the ratio \(\frac{AC}{AB}\) is invariant.

Projective geometry:

the double ratio \(\frac{AC}{AB}:\frac{DC}{DB}\) is invariant, also called cross ratio.

Harmonic points: cross ratio = -1

For further study

Being a gentle introduction to non-euclidean geometry and how spherical, hyperbolic, and euclidean geometries are all

PGA: Equal

*

*

equal

citizens in PGA.

Noneuclidean (metric) geometry

1820: Proving the parallel postulate.

Given a line and a point not on the line there exists exactly one line through the point parallel to the line.

Noneuclidean (metric) geometry

Euclid's fifth postulate can't be proved.

There are three possibilities.

Name Elliptic Euclidean Hyperbolic
# parallels 0 1 2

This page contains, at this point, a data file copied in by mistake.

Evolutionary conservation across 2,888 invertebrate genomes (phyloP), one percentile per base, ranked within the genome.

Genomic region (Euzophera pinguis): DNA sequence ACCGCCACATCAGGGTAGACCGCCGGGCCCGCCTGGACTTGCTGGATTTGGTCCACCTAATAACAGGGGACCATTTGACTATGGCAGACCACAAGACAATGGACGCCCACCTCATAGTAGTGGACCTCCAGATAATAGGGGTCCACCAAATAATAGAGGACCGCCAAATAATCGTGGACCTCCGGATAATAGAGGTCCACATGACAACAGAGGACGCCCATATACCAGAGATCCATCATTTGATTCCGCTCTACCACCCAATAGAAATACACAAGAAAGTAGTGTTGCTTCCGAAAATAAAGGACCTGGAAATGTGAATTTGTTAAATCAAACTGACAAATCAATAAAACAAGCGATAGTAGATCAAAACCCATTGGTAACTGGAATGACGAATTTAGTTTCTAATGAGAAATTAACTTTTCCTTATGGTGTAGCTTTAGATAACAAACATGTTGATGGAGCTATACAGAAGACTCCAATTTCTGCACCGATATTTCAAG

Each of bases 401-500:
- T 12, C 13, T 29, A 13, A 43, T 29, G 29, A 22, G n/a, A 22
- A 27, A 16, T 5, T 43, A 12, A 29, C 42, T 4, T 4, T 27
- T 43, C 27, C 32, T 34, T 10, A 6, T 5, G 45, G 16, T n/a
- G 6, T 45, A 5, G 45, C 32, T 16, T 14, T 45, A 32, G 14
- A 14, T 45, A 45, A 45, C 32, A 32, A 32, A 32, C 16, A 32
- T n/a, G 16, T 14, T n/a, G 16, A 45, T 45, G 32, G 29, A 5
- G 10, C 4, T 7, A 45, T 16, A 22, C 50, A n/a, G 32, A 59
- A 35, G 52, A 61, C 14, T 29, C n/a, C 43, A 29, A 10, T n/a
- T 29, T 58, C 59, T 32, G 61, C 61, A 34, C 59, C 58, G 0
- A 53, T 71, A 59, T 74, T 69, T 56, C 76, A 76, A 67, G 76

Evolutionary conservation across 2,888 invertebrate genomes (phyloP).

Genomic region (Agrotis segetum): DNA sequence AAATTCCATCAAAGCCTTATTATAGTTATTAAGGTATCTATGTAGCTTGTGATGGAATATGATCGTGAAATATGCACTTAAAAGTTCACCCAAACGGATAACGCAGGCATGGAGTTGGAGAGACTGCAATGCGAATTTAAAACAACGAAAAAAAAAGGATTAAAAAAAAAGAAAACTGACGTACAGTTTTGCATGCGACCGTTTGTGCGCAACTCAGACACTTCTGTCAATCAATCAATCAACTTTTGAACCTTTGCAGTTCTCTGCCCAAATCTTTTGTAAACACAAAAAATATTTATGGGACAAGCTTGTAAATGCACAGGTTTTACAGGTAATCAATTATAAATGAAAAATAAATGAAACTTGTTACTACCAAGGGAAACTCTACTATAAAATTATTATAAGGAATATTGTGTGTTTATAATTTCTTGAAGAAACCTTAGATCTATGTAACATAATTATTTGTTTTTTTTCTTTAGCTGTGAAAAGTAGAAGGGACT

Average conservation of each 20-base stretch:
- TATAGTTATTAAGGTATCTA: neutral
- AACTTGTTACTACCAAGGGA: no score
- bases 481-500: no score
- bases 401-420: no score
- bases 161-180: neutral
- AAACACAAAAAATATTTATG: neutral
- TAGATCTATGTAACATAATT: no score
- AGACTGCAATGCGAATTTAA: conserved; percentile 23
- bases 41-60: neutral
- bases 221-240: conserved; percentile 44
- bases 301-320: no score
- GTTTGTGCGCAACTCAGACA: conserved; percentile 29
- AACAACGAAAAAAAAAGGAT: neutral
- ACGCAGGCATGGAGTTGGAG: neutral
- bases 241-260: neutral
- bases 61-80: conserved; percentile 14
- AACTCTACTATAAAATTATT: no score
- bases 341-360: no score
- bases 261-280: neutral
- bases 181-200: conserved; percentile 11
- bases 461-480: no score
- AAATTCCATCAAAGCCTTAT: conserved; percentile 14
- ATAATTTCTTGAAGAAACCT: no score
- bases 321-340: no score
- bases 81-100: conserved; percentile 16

sum of angles >180 =180 <180
curvature +1 0 -1

Noneuclidean (metric) geometry

236

euclidean

235

elliptic

237

hyperbolic

The three triangle groups

3D: Three regular pentagon dodecahedra

euclidean

\(\alpha = 116.57^\circ\)

elliptic

\(\alpha = \frac{2\pi}{3}=120^\circ\)

hyperbolic

\(\alpha = \frac{\pi}{2}=90^\circ\)

Why learn about noneuclidean geometry?

  • It's cool!
  • Elliptic geometry \(\cong \frac12\) spherical geometry.
  • Google: "hyperbolic geometric graph".
  • "Almost all" 3-dimensional topological manifolds are hyperbolic. Poincare conjecture, Thurston's geometrization program, "Not Knot".
  • Euclidean geometry is a limiting case of noneuclidean geometries.

"Not Knot" (Geometry Center, 1992)

Cayley-Klein geometry:

Metric geometry inside

projective geometry

"Projective geometry is all geometry."

Arthur Cayley (1821-1895)

Cayley-Klein geometry:

Metric geometry inside projective geometry